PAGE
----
• Roger Sims

Sheepish, but not sheep

Updated: 2 days ago

My thoughts today are about horses and dogs, and I’ll throw in an unwanted opossum, too.

It’s not about sheep although I wonder if life would be easier if I raised sheep. I am told they are not as tricky as horses and dogs.


Not that any of the story hasn’t happened over and over, but it just seems like the perfect time to write about the recent behaviors of my animals.


I was making a last-ditch effort to clean my kitchen before my son and three grandkids were due to arrive. Part of the day’s activities was to attend the Mound City Arts and Crafts events for old-time sake as years ago my kids sold their farm-produced honey at the fair. And, new memories were to be made, as Grandma McPherson planned to purchase a “Just because I love you” gift for each grandchild.


With broom and other cleaning appliances sitting out, I looked out my front window to see Charlie-Horse and Midnight grazing on what limited green grass I have remaining. Pondering how they got out from the pasture, I remembered my efforts at adding some temporary panels to expand their grazing due to the scarcity of hay. I forgot I had moved one. Clever as they are, it only took a short time when the sun came up to find the location. There’s a routine to this behavior and within forty-five minutes they had grazed at the neighbor’s pasture but they were back safely within their own.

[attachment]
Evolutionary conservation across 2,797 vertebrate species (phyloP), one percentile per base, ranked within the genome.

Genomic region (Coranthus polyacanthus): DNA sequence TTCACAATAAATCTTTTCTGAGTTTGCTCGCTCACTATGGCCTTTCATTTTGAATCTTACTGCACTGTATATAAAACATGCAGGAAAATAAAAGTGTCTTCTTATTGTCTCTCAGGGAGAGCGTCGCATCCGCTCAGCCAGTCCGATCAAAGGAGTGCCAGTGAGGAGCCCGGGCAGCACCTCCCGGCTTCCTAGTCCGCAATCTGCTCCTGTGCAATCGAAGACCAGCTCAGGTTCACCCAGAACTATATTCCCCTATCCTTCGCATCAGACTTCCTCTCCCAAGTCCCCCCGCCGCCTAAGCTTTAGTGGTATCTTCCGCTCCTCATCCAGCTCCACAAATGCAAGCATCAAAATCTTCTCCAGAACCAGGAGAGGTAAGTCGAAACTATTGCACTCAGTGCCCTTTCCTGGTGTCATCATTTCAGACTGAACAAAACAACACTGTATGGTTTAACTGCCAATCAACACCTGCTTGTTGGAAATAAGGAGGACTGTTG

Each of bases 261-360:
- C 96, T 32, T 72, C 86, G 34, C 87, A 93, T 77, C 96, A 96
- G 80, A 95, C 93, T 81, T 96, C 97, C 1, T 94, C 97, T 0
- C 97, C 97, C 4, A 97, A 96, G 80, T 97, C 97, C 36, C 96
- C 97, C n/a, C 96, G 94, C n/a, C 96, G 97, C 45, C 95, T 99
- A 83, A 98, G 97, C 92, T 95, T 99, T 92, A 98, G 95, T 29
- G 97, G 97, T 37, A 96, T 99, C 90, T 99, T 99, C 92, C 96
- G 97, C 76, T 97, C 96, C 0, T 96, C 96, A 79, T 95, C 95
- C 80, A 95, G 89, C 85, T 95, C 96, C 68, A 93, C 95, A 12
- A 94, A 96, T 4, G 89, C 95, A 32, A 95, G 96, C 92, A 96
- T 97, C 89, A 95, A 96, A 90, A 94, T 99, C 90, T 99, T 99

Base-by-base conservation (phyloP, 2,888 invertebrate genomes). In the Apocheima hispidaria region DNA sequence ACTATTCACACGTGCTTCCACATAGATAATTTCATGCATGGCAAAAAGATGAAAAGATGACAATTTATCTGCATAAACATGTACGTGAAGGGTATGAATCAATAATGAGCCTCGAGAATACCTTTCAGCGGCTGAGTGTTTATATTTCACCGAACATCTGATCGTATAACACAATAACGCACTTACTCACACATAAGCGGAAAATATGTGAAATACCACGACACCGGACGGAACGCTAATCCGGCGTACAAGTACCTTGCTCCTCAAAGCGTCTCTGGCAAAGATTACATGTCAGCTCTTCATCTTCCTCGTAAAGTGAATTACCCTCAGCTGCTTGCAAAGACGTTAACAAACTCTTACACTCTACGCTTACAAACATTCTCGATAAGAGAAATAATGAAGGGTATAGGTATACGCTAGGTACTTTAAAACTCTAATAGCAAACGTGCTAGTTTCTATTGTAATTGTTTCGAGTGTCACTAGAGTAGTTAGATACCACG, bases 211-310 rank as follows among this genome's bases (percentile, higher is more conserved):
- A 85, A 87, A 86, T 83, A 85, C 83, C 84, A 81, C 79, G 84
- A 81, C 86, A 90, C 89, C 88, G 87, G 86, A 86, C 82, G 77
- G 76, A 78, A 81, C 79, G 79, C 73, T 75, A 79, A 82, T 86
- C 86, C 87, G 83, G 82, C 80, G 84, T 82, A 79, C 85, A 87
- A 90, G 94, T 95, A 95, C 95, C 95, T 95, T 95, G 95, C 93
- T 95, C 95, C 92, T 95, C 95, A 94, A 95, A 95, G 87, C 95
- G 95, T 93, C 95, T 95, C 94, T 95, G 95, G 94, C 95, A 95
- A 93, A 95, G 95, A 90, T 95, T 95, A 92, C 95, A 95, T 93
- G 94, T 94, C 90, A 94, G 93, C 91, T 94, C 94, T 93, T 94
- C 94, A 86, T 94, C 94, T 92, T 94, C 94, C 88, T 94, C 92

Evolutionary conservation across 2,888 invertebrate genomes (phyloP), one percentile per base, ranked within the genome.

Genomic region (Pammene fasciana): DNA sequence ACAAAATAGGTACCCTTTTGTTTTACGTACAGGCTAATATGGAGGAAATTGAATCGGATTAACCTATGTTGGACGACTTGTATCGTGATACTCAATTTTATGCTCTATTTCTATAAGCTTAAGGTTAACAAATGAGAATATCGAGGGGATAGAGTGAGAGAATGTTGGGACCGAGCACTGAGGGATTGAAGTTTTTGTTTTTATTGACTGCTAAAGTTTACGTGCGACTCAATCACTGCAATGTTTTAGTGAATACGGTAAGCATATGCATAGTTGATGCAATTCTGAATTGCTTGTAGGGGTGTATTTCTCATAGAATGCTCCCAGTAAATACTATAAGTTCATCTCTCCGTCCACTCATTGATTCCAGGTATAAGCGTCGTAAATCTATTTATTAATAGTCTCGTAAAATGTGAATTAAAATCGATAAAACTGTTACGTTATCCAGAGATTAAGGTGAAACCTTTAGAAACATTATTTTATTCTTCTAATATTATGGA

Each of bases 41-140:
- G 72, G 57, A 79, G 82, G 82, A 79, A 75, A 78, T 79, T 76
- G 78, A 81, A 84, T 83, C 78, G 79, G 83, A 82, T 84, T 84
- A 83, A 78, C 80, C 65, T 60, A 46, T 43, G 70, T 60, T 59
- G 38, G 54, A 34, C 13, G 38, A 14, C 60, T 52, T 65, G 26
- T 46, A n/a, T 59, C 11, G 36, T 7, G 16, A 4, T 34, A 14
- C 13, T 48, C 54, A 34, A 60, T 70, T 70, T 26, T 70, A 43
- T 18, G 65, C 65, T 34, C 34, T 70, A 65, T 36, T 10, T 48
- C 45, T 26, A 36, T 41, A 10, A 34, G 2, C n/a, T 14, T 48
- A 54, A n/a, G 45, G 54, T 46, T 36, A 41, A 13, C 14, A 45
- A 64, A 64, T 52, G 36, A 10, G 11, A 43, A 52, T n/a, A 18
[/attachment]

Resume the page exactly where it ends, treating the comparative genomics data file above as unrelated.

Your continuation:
These horses are obviously smarter than me. One of the reasons my son was coming out was to return a trailer he borrowed which was to be left in the horse pasture. With the gate still open, Brendan and I were unloading the contents of the vehicle and simply didn’t have our eyes on the horses.


With fresh water and grain for breakfast, they were ready to rest in the cedar tree grove located outside their pasture. They were not as cooperative this go around, and with my family anxious to go to the fair, I raised my hands in disgust and yelled, “I’ll get you when I get back!” Water, too, is sparse right now and with few ponds around, they are known to come back where the amenities are top-notch.


A few hours later and within an hour of sundown, the horses had not put themselves back into the pasture like I anticipated. I drove at least twenty miles circling around section after section hoping to see them walking toward home. After many prayers and with the sun already down, I headed home believing they might be in their pasture at next morning’s sun-up. Charlie-Horse is about 19 hands tall but coal black so he isn’t easy to see in the dark. Thankfully I could see an outline of two horses trying to get out of a run-down fence not being sure if they would clear the top wire.


The rest is history other than to say I saw two horses with heads down walking behind my car likely knowing they had been naughty. Sheepish behavior, one might say. Raising animals is a little like raising children, but thank God, they still come home.


To finish the story, I am caring for my other son’s dog, a German shorthair, and my dog, also a hound, look for ways to escape together to hunt like hounds are supposed to do. Later today, two tired, sheepish-looking naughty dogs will return. If they could talk, just like the horses, they would say, “Our freedom run was worth it, Mom!”


Oh, yes. A hungry opossum found its way into my tall trash can and couldn’t maneuver out. I devised a safe plan for his release, but I bet his Mommy is wishing him home, too.


Rogene “Jeanne” McPherson is a writer who lives outside of Centerville. She recently published a book about her experiences entitled Posts from the Country, Adventures in Rural Living. It is available online in both virtual and printed editions. Copies are on the shelves at all Linn County libraries.

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